I am sitting at my favorite place, on the stairs at the front door eating cheese wafers we made with my grandmother yesterday and listen to the quiet little noise leaves are making when they arrive at the bottom after falling down slowly from the cherry tree. This idyllic relaxing moment ends when my dog Beeper shows up with her toy in her mouth and asks me to play with her. For this I would really need four hands: two for typing the blog post, another one for grabbing the wafers and another one to throw the toy as far as possible to make her happy. Fortunately some people from the village pass by on the street which attracts little dog’s attention so I can go back to my blog post and wafers. At least for a while.
Cheese wafer is our childhood classic and favorite snack which is my grandmother’s speciality since she was the only one who had the cast-iron wafer-maker which is necessary to make them. It was made specially for her in a small manufactory in Veszprém, in my home town. Its grips are made from wood, the iron became already black because of lots of years of usage which is not surprising: it is already 60 years old. It served many family occasions, evening snacks and the arrivals of the grandchildren.
Although I don’t have a wafer- maker yet, I would like to learn how to make it, if only because of the nostalgic feeling it awakes in me when I see these golden brown cheesy wafers.
I like cooking with my grandmother. I like watching her movements which show many years of experience, her logically and practically organized kitchen where every tool has its own place. There isn’t any single unnecessary movement and everything needs to go back to its place right away we don’t use it any more. My grandmother likes tidiness and order. We knead the dough together than heat up the iron on the stove. As everything this tool has its own tricks as well. When using gas stove the flame shouldn’t be too big or too little. The dough should be placed properly on the iron to have enough space to grow. We push together the iron and turn it immediately. But not with that energetic, grandiose movements like I did the first time- my grandmother warns me that moving to much will make me tired at the end.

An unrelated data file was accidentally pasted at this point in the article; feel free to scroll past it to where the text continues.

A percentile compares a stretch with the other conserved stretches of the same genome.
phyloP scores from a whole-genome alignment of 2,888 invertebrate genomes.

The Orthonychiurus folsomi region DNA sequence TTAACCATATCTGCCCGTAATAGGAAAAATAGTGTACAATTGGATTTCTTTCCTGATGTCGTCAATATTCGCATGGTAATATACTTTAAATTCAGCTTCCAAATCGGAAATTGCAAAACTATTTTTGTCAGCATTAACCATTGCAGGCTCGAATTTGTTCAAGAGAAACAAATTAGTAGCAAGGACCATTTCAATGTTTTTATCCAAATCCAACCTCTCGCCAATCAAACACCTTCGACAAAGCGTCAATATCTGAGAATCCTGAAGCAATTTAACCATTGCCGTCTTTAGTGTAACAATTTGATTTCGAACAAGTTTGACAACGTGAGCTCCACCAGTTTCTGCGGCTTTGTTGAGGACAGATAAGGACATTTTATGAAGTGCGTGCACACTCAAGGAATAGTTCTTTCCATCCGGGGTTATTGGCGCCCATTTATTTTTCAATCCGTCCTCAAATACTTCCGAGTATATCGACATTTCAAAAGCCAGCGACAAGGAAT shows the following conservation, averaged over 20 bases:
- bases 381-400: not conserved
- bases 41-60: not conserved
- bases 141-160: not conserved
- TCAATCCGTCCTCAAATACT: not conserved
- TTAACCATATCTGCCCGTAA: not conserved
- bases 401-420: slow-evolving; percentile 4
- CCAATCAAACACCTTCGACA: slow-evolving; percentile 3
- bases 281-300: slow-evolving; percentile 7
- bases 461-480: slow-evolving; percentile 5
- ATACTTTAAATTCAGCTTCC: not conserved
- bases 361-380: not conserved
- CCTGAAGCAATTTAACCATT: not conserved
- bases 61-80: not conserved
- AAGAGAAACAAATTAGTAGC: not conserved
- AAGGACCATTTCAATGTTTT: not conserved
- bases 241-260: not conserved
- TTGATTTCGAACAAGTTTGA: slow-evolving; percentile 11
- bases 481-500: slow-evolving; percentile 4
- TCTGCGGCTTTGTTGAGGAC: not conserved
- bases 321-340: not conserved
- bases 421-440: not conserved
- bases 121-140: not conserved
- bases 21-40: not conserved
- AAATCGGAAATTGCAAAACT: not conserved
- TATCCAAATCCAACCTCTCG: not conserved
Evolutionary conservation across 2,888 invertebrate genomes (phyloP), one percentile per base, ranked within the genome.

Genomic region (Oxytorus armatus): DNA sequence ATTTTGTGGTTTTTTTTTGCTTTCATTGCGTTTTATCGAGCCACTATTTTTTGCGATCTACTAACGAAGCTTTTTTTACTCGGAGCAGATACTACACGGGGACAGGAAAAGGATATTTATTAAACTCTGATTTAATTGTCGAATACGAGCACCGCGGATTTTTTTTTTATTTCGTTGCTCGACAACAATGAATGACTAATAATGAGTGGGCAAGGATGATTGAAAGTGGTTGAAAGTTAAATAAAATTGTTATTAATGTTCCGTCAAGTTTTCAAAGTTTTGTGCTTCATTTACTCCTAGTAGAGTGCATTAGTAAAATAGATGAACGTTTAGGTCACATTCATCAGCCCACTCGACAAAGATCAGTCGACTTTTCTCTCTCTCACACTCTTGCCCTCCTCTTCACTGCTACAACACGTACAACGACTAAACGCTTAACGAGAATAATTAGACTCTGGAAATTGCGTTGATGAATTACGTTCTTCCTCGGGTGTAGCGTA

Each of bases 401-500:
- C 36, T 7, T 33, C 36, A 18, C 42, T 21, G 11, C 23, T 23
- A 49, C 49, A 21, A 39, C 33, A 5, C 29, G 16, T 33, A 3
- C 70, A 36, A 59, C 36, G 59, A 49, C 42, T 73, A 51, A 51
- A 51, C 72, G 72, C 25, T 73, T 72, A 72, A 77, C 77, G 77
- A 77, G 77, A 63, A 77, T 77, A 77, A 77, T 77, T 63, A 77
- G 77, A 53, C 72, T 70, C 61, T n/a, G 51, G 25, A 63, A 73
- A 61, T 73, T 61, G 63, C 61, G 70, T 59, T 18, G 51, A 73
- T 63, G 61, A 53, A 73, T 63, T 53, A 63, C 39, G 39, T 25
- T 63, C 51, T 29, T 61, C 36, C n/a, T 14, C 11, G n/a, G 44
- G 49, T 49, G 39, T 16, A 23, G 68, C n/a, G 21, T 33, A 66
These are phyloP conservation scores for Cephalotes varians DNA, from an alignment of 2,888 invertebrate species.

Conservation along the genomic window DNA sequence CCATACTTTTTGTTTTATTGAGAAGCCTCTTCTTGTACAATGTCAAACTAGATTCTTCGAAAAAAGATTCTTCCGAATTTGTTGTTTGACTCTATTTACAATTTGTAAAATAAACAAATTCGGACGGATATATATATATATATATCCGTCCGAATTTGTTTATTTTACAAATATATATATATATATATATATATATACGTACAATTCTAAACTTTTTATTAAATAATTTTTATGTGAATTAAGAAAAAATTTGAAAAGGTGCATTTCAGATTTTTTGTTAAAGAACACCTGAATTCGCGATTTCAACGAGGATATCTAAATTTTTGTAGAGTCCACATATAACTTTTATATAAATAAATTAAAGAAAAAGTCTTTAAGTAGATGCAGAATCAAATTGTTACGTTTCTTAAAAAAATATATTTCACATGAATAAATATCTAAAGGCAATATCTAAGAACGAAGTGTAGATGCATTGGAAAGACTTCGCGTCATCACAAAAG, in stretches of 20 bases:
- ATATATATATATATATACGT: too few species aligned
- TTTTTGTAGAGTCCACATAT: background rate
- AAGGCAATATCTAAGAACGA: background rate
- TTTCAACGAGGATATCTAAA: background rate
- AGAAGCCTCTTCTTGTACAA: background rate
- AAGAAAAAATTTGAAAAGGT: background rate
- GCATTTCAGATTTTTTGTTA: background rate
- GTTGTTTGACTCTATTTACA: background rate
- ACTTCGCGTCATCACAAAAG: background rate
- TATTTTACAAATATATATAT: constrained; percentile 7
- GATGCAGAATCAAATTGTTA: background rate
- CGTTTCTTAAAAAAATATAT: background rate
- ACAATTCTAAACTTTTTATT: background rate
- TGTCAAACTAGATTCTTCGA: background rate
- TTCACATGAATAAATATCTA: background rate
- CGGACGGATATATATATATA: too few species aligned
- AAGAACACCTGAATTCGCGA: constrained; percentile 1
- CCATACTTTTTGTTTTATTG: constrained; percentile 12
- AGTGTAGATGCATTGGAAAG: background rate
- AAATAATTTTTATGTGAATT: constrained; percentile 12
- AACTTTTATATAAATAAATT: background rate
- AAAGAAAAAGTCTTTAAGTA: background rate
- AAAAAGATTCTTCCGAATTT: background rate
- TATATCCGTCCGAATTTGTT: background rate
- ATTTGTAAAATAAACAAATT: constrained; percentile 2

After the first wafers are ready we taste them and we miss some salt. We add more salt to the dough, bake another bunch and test it again. Then it pops into our minds that we could add some pepper…Here we are, we ground some pepper on the dough pieces and bake them. Next time we decide to add same garlic seasoning salt. Another bunch, another testing-tasting. This way we slowly get the recipe ready which is the 4th version of the original recipe since my grandma started to bake wafers 60 years ago.
She allows me to take the iron home to try it alone and take some pictures. While I am baking another bunch of wafers I ask Áron the question which I had in my head since morning. “Áron could you make a wafer-maker for me…for example for Christmas maybe…? I look at him with hopeful wide-opened eyes while he is examining the wafer-maker. “Yes, I could actually” he says slowly which statement I answer with a loud “Yuhuuu!”
“It is 60 years old”- I point meaningfully at the iron. Áron smiles at me with a smile I know very well and shows me that he is actually reading in my mind.
“Than I have to make one which last at least so long, right?”
- 500 g plain flour
- 100 g cake and pastry flour
- 200 g butter or margarine
- 150 g grated cheese
- 2 egg yolks
- 200 ml sour cream
- 1 tsp of bicarbonate of soda
- 2 tsp of salt
- 1 tsp of cumin seeds and/or ground pepper or any other spice according to your taste
- Mix flours with salt, bicarbonate of soda and any seasonings you might use. Grate butter and mix it with the flour than add grated cheese. Mix sour cream and egg yolks and add to the dough, then knead it until it is smooth and soft.
- Put it into the refrigerator for 30 minutes. Heat up the wafer-maker.
- Cut the dough into 4-6 pieces and roll them to a long, tight cylinder. Cut it to 2 cm pieces and put two of them on the iron at once.
- Press it together and fold it immediately. They get quickly a beautiful golden color remove them with a spatula and put them in a prepared bowl or plate. It is not a problem if you pile them up and there is no need for an airtight container. They keep their crispiness for a long time by only covered by a napkin.
Judit is a Hungarian globetrotter, cook and food photographer who loves eating, cooking, taking pictures and writing about all of that. She travelled through Europe, lived in Germany, France and Spain, and even had her own successful bistro in the heart of Budapest called Bistro 181. After years of traveling and cooking abroad she returned to her home country and moved to the village where her grandmother was born. Her blog, Taste of Memories is a return to the roots. She is cooking and baking her family’s old recipes, bringing new life into her countryside house and orchard and rediscovering beautiful places in the Hungarian countryside.